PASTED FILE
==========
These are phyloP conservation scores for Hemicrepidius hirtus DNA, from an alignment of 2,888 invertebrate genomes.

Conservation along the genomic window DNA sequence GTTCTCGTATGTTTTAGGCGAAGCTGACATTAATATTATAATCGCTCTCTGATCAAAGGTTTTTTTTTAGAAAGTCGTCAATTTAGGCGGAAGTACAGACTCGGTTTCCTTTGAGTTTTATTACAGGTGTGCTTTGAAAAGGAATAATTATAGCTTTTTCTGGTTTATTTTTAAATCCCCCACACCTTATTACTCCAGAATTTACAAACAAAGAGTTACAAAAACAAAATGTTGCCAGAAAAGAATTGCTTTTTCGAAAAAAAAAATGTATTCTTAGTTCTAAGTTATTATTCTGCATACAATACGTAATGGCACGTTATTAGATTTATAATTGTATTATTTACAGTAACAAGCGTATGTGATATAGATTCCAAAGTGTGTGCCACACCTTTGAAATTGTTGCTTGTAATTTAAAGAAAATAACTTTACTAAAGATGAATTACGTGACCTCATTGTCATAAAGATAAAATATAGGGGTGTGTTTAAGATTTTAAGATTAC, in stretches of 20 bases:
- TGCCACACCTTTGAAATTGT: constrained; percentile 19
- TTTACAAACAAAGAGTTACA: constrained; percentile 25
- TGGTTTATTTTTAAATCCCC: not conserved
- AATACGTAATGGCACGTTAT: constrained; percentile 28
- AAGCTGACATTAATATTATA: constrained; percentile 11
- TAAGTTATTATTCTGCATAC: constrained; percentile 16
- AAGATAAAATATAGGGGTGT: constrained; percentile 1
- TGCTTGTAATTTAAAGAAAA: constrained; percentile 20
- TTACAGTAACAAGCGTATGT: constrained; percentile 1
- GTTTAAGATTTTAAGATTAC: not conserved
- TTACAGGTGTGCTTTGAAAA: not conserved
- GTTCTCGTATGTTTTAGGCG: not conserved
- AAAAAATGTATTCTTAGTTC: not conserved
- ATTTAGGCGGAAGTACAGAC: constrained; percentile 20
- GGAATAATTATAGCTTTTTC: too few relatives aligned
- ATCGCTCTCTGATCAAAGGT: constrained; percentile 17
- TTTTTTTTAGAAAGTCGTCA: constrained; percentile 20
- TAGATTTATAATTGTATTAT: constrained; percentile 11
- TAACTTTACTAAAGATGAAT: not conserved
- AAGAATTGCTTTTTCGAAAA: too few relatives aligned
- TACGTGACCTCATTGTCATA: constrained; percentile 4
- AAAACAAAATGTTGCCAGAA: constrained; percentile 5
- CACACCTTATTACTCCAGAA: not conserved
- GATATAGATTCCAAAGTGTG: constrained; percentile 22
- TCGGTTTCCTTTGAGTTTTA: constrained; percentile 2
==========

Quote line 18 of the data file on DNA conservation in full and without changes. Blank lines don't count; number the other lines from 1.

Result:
- ATCGCTCTCTGATCAAAGGT: constrained; percentile 17